Making your own beer: Greatest. Hobby. Ever.

I recently got into home brewing and I absolutely love it. I thought I'd share my experience as a first-time brewer, because I still can't get over the idea that, even though I made a few blunders along the way, I made a beer that tastes way better than stuff I normally buy - and for just a fraction of the cost. 

Anyway, here are my beer notes:


Batch no. 1 - Pacific Pale Ale

Beer kit brand: Morgan’s

Brewing date: 21 May 2023

Bottling date: 30 May 2023

Tasting date: 25 June 2023


Batch size: 23 L

Sugars / malts: Aussie Brewmakers Beer Improver (1 kg)

Yeast: supplied with beer kit (1 sachet), and later SafAle S-04 (11.5 g sachet)

Pitching temperature: circa. 26 degrees Celsius

Fermentation temperature: 22.5 – 23.5 degrees Celsius with Kegland controller


21/5 Beer brewed.

Specifically, what I did was heat a 1.5 kg beer kit and add it to my fermenting vessel (FV) with the Beer Improver and 23 L of water. I pitched the sachet of yeast that came with the kit, filled my airlock with vodka, and set up a temperature controller to keep the wort at a steady temperature of about 23 degrees Celsius. The original specific gravity (OSG) was 1.034

22/5 Vigorous airlock activity noted circa. 16 hours after pitching

23/5 Airlock activity slowed on the second night/third day and then stopped. Thinking I had a stuck fermentation, I opened the FV to agitate the wort (it was very fizzy), and then set the temperature to cycle between 24 and 25 degrees Celsius. Little did I know that my airlock actually had a tiny hole in it, and I didn't have a stuck fermentation at all! I didn't discover this until a few weeks later while making my second batch of beer...

24/5 No airlock activity. It occurred to me that I might have an air leak, but I couldn't locate the source. I measured the specific gravity at 1.010 (i.e. 3.26% estimated ABV) but it should be lower than that since I was aiming for around 4.2% ABV. Thinking I had more fermenting to do but not knowing any better, I bought and pitched a sachet of 11.5 g of SafAle S-04. On sprinkling it in, the wort was immediately very fizzy, but only for a short time. I returned the wort to my original fermentation temperature of 22.5 – 23.5 degrees Celsius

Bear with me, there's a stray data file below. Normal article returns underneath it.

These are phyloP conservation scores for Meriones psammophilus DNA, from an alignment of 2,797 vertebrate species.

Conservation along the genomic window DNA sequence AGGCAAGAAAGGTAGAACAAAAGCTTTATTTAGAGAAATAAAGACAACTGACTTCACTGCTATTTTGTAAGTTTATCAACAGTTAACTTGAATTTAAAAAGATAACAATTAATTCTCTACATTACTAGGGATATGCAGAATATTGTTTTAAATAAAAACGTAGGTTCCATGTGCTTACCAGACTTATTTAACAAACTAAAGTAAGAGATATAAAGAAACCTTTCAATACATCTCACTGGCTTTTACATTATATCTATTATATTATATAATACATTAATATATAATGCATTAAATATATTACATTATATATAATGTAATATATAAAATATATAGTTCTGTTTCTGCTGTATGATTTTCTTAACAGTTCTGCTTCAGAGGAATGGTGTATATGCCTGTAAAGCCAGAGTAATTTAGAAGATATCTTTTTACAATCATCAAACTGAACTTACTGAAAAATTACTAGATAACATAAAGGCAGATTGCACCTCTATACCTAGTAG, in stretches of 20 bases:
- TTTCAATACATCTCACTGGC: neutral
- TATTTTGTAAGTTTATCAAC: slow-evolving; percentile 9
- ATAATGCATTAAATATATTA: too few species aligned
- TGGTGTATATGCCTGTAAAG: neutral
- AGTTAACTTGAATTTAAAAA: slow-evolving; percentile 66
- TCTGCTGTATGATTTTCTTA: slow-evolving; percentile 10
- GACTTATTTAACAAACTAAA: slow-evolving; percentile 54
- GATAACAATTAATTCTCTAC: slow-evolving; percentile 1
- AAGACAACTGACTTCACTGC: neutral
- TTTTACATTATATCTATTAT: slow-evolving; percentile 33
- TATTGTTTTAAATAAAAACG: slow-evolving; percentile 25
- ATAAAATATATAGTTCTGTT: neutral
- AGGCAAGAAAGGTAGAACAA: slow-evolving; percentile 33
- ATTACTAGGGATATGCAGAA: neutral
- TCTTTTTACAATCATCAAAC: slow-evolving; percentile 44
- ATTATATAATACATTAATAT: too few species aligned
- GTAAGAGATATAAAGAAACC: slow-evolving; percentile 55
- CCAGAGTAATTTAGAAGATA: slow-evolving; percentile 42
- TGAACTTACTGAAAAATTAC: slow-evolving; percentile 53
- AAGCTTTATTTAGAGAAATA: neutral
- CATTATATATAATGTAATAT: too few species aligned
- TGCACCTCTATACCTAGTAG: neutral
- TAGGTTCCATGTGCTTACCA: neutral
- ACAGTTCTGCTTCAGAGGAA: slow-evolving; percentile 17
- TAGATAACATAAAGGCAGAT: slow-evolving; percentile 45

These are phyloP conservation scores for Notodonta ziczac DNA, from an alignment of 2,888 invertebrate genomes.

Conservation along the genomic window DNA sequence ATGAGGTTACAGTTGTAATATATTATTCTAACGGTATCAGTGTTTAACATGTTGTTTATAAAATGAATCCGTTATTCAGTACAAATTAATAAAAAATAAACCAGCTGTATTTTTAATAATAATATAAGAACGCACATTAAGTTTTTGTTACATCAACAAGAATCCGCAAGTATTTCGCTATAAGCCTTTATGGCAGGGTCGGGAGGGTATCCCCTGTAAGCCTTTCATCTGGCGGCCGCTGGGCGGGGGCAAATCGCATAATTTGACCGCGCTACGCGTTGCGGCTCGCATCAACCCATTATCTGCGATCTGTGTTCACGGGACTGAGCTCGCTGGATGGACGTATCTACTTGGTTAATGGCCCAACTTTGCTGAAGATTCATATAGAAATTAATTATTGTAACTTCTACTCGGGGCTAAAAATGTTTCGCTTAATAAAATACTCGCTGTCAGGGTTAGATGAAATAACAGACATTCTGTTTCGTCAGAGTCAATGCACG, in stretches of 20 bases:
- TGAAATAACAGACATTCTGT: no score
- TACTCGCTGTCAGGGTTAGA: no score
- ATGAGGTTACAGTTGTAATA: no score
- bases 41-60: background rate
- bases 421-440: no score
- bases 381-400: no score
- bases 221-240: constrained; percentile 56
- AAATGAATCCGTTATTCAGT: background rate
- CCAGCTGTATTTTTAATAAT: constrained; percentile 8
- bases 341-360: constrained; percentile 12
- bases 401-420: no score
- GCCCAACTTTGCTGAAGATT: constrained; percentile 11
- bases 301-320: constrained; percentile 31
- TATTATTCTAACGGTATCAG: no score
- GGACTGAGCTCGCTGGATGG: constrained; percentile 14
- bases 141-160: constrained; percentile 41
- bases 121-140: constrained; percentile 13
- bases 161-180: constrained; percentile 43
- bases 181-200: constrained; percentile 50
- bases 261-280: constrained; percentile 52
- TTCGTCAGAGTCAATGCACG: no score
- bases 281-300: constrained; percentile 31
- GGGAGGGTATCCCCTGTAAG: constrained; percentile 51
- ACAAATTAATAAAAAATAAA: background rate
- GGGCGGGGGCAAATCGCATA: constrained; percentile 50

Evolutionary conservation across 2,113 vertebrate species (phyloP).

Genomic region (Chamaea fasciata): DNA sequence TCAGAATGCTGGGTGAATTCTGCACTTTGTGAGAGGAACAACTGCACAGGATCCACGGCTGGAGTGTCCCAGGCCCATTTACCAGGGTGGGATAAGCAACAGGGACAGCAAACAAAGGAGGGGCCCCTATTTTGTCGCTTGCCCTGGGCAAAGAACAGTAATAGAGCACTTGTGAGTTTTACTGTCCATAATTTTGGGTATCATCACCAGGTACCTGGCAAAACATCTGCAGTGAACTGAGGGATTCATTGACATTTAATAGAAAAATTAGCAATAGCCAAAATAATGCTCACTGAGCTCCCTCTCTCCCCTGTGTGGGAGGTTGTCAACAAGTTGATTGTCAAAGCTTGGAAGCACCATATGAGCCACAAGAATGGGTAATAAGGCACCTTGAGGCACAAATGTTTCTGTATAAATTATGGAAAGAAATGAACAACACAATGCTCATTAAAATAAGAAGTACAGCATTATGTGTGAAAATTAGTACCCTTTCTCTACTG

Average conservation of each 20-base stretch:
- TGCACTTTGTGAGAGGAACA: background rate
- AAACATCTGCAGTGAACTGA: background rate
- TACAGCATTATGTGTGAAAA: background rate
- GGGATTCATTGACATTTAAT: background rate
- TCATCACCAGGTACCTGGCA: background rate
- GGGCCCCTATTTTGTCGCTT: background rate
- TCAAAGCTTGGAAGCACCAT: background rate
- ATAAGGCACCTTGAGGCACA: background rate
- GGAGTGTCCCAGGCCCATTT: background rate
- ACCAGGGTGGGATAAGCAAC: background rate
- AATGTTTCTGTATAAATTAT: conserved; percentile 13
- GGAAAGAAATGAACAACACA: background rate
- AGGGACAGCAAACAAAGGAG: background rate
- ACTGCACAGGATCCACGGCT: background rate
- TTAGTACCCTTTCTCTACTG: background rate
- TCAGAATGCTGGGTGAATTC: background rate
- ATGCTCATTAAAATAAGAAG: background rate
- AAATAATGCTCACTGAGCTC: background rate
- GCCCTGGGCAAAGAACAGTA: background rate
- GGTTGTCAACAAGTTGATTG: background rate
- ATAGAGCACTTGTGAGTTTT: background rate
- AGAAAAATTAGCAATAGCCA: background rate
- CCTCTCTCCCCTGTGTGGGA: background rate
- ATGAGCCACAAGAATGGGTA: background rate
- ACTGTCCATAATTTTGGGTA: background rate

25/5 No airlock activity. I agitated the wort again, noting that it was not fizzy at all

28/5 Still no airlock activity. I took a SG reading and noted that it remained at 1.010

30/5 With the SG remaining at 1.010, I bottled in 30 X 750 mL PET bottles with 2 carbonation drops in each. I avoided shaking the bottles so as not to oxidise the brew. Happily, I bottled the whole batch of beer in exactly 30 bottles with barely a drop to spare!


Original Specific Gravity (OSG): 1.034

Final Specific Gravity (FSG): 1.010

Estimated ABV calculated as follows:

OSG - FSG = XX,  /  7.36 = XX, + 0.5* = % estimated ABV

1034 - 1010  =  24 / 7.36  =  3.26  +  0.5  =  3.76 % estimated ABV

* 0.5 added because secondary fermentation was done in bottles


After a wait of about 3 weeks for secondary fermentation and bottle conditioning to complete, I finally sampled my first batch of beer. Here are my notes:

Appearance: pale yellow

Aroma: mild hops

Flavour: hoppy, fruity, slightly yeasty

Overall: light body, easy to drink


If I'd known about the hole in the airlock, I wouldn't have pitched the extra yeast, I wouldn't have opened the FV to agitate the wort, and I wouldn't have increased the temperature. Live and learn. Even so, the end result was beyond expectation!

The slightly yeasty tang that I noted during sampling was completely gone after 6 weeks. The flavour obviously improves with time

I do think that, since I didn't wait for my beer to go flat, my FSG measurement might have been off. I can't be sure, but I suspect that the estimated ABV is probably closer to my target of 4.2 %

I find it interesting that I might have completed my initial fermentation in only 3 days. If true, it suggests that SafAle S-04 is a real beast...

At the time of writing, I have a clear pale ale that tastes wonderful!

I hope these notes are helpful to anyone else brewing their first batch of beer.

A picture of a beer brewed by H.R. van Adel



Popular posts from this blog

Worst poem

Type 1 error

Worst party ever